Next, check the master cylinder for any signs of damage and wear — if necessary, replace it with a new unit. Lastly, top up the brake fluid reservoir to its recommended fill line. If all else fails and your brake pedal remains unresponsive, take your car to a professional mechanic for further inspection and repair.

9. Grinding Noises

If you hear a grinding noise when you press the brake pedal, it could indicate that your brake pads are severely worn. Inspect your brake pads for any signs of wear and tear — if so, replace them with new ones. You should also check the rotors or drums for any signs of damage and have them replaced if necessary.

If you hear a grinding noise when you press the brake pedal, it could indicate that your brake pads are severely worn. This type of noise is caused by metal-on-metal contact and can be very dangerous. To prevent further damage and keep you safe, it is important to inspect your brakes for any signs of wear and tear.

10. Pulsating Pedal

When your brake pedal pulsates or vibrates, it could be due to warped rotors or drums, which can occur when the brake system is exposed to excessive heat. To avoid this issue, monitoring your brake fluid levels and ensuring they are adequate is important. If the pulsation persists, you may need to replace your rotors or drums.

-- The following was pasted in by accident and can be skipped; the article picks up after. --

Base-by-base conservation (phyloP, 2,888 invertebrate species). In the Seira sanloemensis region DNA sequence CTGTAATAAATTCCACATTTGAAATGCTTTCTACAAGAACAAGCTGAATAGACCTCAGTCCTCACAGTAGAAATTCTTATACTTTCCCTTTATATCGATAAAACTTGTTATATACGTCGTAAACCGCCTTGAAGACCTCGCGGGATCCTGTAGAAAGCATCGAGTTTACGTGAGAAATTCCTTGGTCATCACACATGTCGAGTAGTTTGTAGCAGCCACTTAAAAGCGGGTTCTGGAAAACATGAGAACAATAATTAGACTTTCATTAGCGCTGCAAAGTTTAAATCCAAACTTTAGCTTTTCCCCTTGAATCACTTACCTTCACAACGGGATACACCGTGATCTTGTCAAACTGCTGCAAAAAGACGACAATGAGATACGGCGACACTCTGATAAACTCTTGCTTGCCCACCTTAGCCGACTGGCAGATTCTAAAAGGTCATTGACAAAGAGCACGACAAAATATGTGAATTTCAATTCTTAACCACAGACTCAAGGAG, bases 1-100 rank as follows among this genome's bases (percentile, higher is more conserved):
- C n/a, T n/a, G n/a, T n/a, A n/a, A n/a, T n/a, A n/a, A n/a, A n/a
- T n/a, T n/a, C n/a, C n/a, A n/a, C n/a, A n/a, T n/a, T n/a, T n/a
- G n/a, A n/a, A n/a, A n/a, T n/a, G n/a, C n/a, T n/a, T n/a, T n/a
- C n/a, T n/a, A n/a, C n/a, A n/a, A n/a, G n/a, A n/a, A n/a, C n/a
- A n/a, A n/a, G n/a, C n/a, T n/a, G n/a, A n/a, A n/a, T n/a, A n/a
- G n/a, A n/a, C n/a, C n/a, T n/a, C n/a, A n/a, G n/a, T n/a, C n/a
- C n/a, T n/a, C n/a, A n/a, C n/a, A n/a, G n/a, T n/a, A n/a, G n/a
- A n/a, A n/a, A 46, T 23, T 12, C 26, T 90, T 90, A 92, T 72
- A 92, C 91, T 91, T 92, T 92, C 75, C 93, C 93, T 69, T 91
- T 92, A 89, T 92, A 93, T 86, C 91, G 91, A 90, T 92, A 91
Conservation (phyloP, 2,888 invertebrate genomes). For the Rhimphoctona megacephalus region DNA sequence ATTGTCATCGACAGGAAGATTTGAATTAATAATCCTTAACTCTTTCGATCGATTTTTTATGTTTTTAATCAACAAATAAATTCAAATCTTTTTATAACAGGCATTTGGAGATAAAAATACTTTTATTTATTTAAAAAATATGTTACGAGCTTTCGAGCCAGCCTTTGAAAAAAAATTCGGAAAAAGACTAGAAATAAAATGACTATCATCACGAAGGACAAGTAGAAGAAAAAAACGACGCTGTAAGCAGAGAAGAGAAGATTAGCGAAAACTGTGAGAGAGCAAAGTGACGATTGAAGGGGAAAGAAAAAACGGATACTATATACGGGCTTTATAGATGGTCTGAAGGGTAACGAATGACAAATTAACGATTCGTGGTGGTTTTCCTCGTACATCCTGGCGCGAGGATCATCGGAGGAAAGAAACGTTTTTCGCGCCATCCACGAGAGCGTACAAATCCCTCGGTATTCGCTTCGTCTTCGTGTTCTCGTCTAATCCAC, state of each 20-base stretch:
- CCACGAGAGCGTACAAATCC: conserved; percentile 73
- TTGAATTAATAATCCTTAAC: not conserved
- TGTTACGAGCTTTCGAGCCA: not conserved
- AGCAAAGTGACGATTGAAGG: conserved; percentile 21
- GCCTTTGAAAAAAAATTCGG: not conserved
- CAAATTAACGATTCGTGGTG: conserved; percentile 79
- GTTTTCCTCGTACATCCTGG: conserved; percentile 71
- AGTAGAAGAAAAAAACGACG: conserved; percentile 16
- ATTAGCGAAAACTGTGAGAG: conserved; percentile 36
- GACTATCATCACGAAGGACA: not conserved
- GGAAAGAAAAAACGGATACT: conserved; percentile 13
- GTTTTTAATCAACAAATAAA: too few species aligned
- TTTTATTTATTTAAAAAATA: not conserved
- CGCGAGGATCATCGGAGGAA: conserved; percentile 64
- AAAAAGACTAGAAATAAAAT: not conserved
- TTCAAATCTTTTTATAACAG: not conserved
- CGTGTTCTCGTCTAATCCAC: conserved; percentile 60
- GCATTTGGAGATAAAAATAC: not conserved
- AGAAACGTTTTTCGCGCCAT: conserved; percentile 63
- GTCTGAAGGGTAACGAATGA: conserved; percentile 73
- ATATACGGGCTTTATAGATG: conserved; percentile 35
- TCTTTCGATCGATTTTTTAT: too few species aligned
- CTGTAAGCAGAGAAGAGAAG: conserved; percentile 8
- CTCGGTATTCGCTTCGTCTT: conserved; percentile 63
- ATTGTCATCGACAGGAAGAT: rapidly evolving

When your brake pedal pulsates or vibrates, it’s a sign that something is wrong with your brake system. In most cases, this issue is caused by warped rotors or drums, which can occur when the brake system is exposed to excessive heat. This issue can also be caused if you are driving on uneven terrain.

Ways To Diagnose Problems With Your Brakes

Diagnosing brake problems early is crucial for your safety and the performance of your vehicle. Here’s a step-by-step guide on how to diagnose issues with your brakes:

  1. Listen for Unusual Noises: Pay attention to any grinding, squealing, or scraping noises when applying the brakes. These noises could indicate worn brake pads, damaged rotors, or other issues.
  2. Check for Warning Lights: If your brake warning light on the dashboard is illuminated, it indicates a problem with the brake system. Check your vehicle’s manual to understand the specific issue associated with the warning light.